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The nineteenth century was a time of extraordinary attunement to the unspoken, the elusively present, and the subtly haunting. Quiet Testimony finds in such attunement a valuable rethinking of what it means to encounter the truth. It argues that four key writers—Emerson, Douglass, Melville, and Henry James—open up the domain of the witness by articulating quietude’s claim on the clamoring world.
The premise of quiet testimony responds to urgent questions in critical theory and human rights. Emerson is brought into conversation with Levinas, and Douglass is considered alongside Agamben. Yet the book is steeped in the intellectual climate of the nineteenth century, in which speech and meaning might exceed the bounds of the recognized human subject. In this context, Melville’s characters could read the weather, and James’s could spend an evening with dead companions.
By following the path by which ostensibly unremarkable entities come to voice, Quiet Testimony suggests new configurations for ethics, politics, and the literary.
Shari Goldberg is Assistant Professor of Literary Studies at the University of Texas at Dallas.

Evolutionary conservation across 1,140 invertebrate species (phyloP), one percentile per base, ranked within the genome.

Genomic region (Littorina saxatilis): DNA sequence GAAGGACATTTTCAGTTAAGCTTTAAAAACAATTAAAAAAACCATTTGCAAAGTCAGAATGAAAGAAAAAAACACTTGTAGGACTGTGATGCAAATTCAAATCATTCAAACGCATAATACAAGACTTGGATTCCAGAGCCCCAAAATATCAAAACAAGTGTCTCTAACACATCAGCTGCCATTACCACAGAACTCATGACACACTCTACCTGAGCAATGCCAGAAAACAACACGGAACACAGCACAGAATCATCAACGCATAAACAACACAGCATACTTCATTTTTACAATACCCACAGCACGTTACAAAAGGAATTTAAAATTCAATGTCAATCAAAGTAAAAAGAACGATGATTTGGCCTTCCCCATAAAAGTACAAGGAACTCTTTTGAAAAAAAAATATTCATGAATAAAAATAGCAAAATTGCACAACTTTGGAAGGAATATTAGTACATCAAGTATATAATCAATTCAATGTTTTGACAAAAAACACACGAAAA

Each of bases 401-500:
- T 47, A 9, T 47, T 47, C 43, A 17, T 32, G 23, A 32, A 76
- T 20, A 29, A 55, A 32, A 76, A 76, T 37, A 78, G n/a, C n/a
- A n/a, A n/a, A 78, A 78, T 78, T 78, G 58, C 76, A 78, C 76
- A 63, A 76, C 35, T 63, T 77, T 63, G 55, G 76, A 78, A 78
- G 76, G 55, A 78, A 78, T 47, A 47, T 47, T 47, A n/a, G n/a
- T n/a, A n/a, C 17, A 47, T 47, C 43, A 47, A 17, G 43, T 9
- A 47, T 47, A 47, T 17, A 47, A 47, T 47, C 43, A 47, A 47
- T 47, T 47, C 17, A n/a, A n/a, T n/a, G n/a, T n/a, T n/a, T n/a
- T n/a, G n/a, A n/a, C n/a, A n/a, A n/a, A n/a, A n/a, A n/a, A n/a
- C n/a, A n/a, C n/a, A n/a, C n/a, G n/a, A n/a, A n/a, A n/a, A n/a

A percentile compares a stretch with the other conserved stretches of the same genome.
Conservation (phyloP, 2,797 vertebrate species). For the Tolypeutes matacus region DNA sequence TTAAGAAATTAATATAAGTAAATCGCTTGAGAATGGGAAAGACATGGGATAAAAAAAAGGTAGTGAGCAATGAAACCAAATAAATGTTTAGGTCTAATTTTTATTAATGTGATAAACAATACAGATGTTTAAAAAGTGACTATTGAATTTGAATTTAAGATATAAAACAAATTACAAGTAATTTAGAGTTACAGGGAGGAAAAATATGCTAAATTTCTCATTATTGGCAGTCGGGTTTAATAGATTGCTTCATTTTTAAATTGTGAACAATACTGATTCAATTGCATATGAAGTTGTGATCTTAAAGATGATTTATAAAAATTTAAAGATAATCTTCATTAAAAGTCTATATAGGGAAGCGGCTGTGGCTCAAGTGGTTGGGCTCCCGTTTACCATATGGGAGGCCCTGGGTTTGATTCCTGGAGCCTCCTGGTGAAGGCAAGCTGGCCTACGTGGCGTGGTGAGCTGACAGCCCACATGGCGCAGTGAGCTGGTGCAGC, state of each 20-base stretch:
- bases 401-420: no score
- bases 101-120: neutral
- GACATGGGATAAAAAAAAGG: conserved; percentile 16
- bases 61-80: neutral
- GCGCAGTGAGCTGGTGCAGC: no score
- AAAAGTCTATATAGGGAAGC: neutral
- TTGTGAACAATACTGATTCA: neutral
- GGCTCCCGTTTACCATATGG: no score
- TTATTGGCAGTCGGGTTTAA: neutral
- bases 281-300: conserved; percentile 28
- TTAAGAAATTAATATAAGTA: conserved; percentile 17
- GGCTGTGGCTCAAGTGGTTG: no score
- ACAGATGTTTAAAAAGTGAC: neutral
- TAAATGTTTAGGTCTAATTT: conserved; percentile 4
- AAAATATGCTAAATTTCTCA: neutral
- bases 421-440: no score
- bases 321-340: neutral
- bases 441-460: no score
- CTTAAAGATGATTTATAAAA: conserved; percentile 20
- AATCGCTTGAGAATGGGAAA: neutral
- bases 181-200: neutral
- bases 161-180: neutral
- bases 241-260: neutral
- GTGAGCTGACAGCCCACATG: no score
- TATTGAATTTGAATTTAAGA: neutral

"Through Shari Goldberg’s passionately attentive readings of core texts within 19th century American literature, Quiet Testimony bears witness to the intimacy between testimony and literary thinking, and in so doing provides a model for radically rethinking the very concept of literature."—Donald Pease, Dartmouth College
“Goldberg’s book is both timely and exciting. Her readings of Emerson (a writer whose work has always seemed to me to resist the pressures of close reading) are quite simply brilliant American literature. Her work, more than that of any other critic since Charles Feidelson, allows us to teach Emerson and Melville together by pointing to similarities rather than differences as well as to see their formal and ethical concerns as establishing a trajectory that includes the work of Douglass and James. Goldberg’s voice is one of the most exciting ones among the current group of young scholars of nineteenth-century.”
—Edgar Dryden, University of Arizona
“This is a major and exemplary work that deftly situates the authors in their historical situations while at the same time deeply respecting their thinking, reading them in order to adduce their complicated attitudes toward testimony, which Goldberg successfully advances as an urgent and central issue for each of them.”—Mitchell Breitwieser, University of California, Berkeley
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